If one is standing thigh-deep in salt water, casting a fly rod (with fly attached)
knowing full well there aren't any fish, is it fishing? Casting practice? Exercise?
Now this isn't the same as prospecting new trout water where there might be some
trout. This is having observed the water, the stream where the fish must go to spawn,
and knowing there aren't any fish! But I'm standing there, casting. I know where
the fish will come - when and if they do. That's where I'm casting.
Before you figure I'm a total nut case, I should tell you I'm not alone. Ten or so other
fly fishers are also casting. Not catching, just casting. I have to assume since none
of the usual clues tell them there are fish, the others are doing the same thing
I am. I'm just not sure what that is.
A person comes, another leaves. Another group shows up. A few more fly fishers, a few
Eventually I decide I've exercised my fly line enough, removed the coils and any
previous memory. Reel it in, hook the fly in a guide and wade back to shore. Of
course that's just an excuse, there weren't any coils or memory.
My husband, Castwell is back on shore too. We chat with folks taking a break, a
group of four has stashed a cooler and they decide on lunch.
Yesterday at about the same time, there were fish. One of our acquaintances, Charlie,
commented as we met him on the path coming out, said he had been there since
break of dawn. No fish. Charlie had been there a few evenings ago when we
all had fish.
We all stand there on shore, (eventually I decided sitting was better) and talked. Introductions,
handshakes, and real conversation. Some about rods, lines, reels - some about the
strange habits of Chum Salmon and their biological clocks - which we all know are running.
In this group of anglers, most were fly fishers, but not all. Everyone of us, stood (or in
my case, sat) looking out at the water, watching for pods of fish. We commented among
ourselves about one bright fish which repeatedly jumped and slammed into the water.
No one really seems to know why they do that, one rumor is it's a hen fish trying to
loosen her eggs. I suspect it's a hen too, but vying for attention. Sort of like saying
"Hey guys, I'm over here!" I'm not at all sure of when in the spawning process the
choice of mate is made, but that fish was sure doing her best to attract one.
One of the fellows had a new rod, and asked JC to check it out, I also got to cast it.
Actually I expected the rod to be fine, it was a Redington RedFly 8/9 weight - but he
had put a level line on it. Surprisingly it cast very nicely. I also wanted to try out a
new test line JC had, so I cast that too. We often end up exchanging rods with folks,
trying out theirs, letting them try ours. It seems to add to the general information bank.
As the tide started to drop, the general tone of the shore standing, non-anglers lifted a
notch. The outgoing tide might allow the water from the creek to be stronger, (scent wise)
and the fish more able to find their natal stream. The conversation continued unbroken,
but everyone's eyes were watching for fish.
We had arrived at ten AM, and were met by one of our Chat Room folks, ffb and his dad.
"Dad" doesn't fish. But my hat's off to him, he got ffb there, accompanied us to the shore,
and was encouraging his boy. Charlie didn't have any of his kids in tow today, but last
time I saw him fishing, he had one of his daughters sitting on his shoulders. There were
a couple of other dads with kids along too. It's great to see, and even if it doesn't
'take' now it's a great thing to do. For those kids, the seed has been planted.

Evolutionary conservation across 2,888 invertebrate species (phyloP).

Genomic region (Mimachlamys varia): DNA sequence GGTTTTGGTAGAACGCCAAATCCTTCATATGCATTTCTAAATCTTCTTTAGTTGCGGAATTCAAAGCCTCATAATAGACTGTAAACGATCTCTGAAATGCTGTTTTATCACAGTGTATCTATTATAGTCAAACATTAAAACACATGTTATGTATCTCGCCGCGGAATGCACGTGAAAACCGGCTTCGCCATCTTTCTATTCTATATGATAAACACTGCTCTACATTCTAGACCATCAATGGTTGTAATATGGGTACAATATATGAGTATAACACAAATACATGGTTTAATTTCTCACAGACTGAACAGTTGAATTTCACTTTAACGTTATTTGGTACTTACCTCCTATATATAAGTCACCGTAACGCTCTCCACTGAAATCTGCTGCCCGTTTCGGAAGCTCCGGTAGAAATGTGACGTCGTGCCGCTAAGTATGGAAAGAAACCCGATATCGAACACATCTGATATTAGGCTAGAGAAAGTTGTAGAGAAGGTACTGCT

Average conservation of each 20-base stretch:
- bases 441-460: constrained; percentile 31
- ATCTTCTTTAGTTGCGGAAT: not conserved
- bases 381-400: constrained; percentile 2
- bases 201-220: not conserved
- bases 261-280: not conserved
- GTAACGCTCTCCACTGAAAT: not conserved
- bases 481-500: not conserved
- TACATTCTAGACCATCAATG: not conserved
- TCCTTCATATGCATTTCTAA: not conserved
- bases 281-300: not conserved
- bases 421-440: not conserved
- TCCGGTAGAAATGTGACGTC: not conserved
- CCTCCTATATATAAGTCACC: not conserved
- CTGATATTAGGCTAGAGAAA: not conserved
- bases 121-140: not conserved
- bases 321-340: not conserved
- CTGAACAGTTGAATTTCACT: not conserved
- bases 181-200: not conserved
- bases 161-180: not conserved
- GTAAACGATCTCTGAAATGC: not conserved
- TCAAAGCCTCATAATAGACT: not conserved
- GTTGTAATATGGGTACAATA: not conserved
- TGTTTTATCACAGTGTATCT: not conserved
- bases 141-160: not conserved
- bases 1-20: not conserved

There were several others folks, non-anglers, just coming to see the fish. And to be
honest, there were a few fish just below the bridge. It isn't legal to fish for them in
that creek above the high tide line, although we did see some dork walking along the
stream splashing his fly into the water. I assume he knew better, and thought it was
ok to harass the fish. A couple of people yelled "it is illegal to fish in the stream!"
but he totally ignored them. Must have been one of the spawn of fungus heads mentioned by
'Ol Red' in last weeks LighterSide.
Yes, he was a fly fisher. Darn, I hate to see that!
After about two hours, I waded back out. The tide had dropped quite a bit, (we get
a 12 foot tide here) and I was concerned my fly line might have gotten some of it's
memory back. Ya right. I had seen a small pod of fish, it wasn't a figment of my
imagination. Might as well had been 'tho, I didn't touch one, and they didn't come
in the stream.
By one-thirty we both decided to head for home. Fortunately home isn't that far away.
We can make the trip and be on the water in 45 minutes or less.
We delayed our departure long enough to stand at the bridge and watch the salmon.
The fish were bright, meaning they were fresh from the sea - they darken considerably
the closer they get to spawning. There isn't as much water in the creek as we've seen
other years, and the fish have figured that out too. A couple of spawning redds were
being fanned out by hen fish. They coil their body in a 'U' shape and use both their
fins and tails to remove gravel making a bushel-basket-sized depression. The male
is in close attendance. The gravel size there is a bit large, certainly not optimum, but
their instincts are certainly older and more reliable than mine. It will be interesting
to see what the return is in three years.
I had a lovely time. The ducks quacked on cue, the sun came out for a while and
warmed me a bit. The wind came up and provided enough chop on the water to
act as cover for the fish. Everything preformed appropriately, there just weren't
any fish. Actually it was 'too' nice. Overcast and rain would have been better
for the fish.
So does that make it fishing? Yes, I know it isn't about catching - but is it fishing
if you know there aren't any fish? An excuse? Or is this some type of
incurable angling madness? ~ LadyFisher